True to the saying that when it rains, it pours. The lockdown was guaranteed to have a disaster week for everyone, and in fine form, it did have a few sharp moments for me in recent weeks. And it was one of those weeks which everyone seemed to be feeling it.
Just past halfway through the lockdown but still a month of lockdown to go, everyone seemed to be managing the painful rain, knew someone who has lost their job, or been fighting with their partner or struggling with money. Unfortunately these things often collide together to spark fireworks but on horrible rainy days they seem extra long and arduous, feeling endless in a lockdown.
Often something has to give, and while time-out wasn't really possible for me, long walks, big cook-ups, and a short break from the partner was deeply necessary to reset the cogs in a very tired, over-strained machine. Me.
A lot of people have been doing their best working their hardest in confined spaces, to keep the mental strength going while juggling things. Sometimes things drop without you dropping them (say losing your job or crashing the car). Accidents happen and we are reasonably overwhelmed at the emotion of things (like me at the supermarket when my groceries fell and my overpriced blueberries fell everywhere on the floor). But we know we must soldier on.
Soldier on... grrr! What a horrible phrase!
And I know that after some chilled out breathing, a long shower and a cup of tea with chocolate or biscuits (or any edible comfort of your choice), the common sense will come back. Personally I felt at wits end, but after the break from the partner and some quality family chats, I could start again.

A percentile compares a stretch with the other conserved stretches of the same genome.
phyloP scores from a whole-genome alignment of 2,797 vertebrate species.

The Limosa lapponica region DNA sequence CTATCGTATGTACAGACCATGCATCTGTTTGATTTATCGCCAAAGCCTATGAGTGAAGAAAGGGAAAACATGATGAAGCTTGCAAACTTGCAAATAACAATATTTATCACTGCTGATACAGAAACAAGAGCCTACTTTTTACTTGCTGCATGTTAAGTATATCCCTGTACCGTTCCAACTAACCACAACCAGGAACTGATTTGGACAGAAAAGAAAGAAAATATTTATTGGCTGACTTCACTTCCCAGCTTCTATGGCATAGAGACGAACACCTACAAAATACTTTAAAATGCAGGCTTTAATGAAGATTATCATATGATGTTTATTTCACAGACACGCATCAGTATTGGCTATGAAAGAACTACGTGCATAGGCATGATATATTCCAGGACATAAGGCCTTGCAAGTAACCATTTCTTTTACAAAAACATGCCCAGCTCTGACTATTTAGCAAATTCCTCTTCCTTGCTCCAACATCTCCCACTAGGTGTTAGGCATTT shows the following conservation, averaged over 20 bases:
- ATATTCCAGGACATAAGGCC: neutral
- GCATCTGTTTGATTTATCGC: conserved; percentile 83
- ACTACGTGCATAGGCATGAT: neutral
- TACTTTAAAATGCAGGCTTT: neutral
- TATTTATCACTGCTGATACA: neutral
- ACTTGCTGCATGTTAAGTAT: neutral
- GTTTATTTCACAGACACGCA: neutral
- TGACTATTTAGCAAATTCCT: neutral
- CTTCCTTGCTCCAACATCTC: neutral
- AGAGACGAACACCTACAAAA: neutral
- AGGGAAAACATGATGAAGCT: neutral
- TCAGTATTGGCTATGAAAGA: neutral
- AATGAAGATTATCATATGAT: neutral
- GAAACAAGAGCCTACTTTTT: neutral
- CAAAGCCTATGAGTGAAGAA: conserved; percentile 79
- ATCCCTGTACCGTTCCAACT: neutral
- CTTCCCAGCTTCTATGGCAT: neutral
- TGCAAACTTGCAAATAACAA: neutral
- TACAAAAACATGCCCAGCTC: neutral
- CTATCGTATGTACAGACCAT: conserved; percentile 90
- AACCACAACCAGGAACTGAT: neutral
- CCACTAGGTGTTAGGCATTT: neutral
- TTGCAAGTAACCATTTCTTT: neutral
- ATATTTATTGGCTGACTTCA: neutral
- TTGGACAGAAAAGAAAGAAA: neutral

Begin planning again.
Dip the toe in something creative while accepting there was going to be some pain or anguish during this whole lockdown thing. Heck, historically we are lucky to have managed the second wave well thus far. I see the numbers growing in France and Spain - countries I travelled in the last few years - and I would hate the carnage that their medical teams will see in the coming weeks.
I count my blessings. I have many, from my family, to a baby, to plants outside and food and running water. I feel incredibly lucky... and I remember the words of Humpty Dumpty's song (children tunes being the order of the day here):
"I pick myself up. Dust myself off, and start all over again."
While lockdown has turned out to be a much much more difficult and occasionally painful journey personally, the idea of progress and of numbers improving, gradually getting rid of this virus from the great majority of the population seems to be occurring, giving meaning to all the sacrifices that I and the people around me have made.
I read this week that anyone outside of Melbourne really doesn't know what lockdown is like.
This is completely true! It is maddening.
And yes, there was human error at the centre of the second wave but guess what? We are all human. Move on.
But getting through is almost here and while it has gotten two weeks longer (a painful thing indeed) it is with some joy to see the numbers get lower everyday, and prospects of it really being under control, become more real. Success which has eluded parts of Europe and Britain.
Watching the Spanish news a few weeks ago, I was struck by how both emotional and encouraging the end clips of the news were during their lockdown, places that had seen over two months of lockdown. I now understand why they were like that. I have been there lately.
And start preparing that medal that you deserve for having gotten through Melbourne's lockdown!
The countdown is on!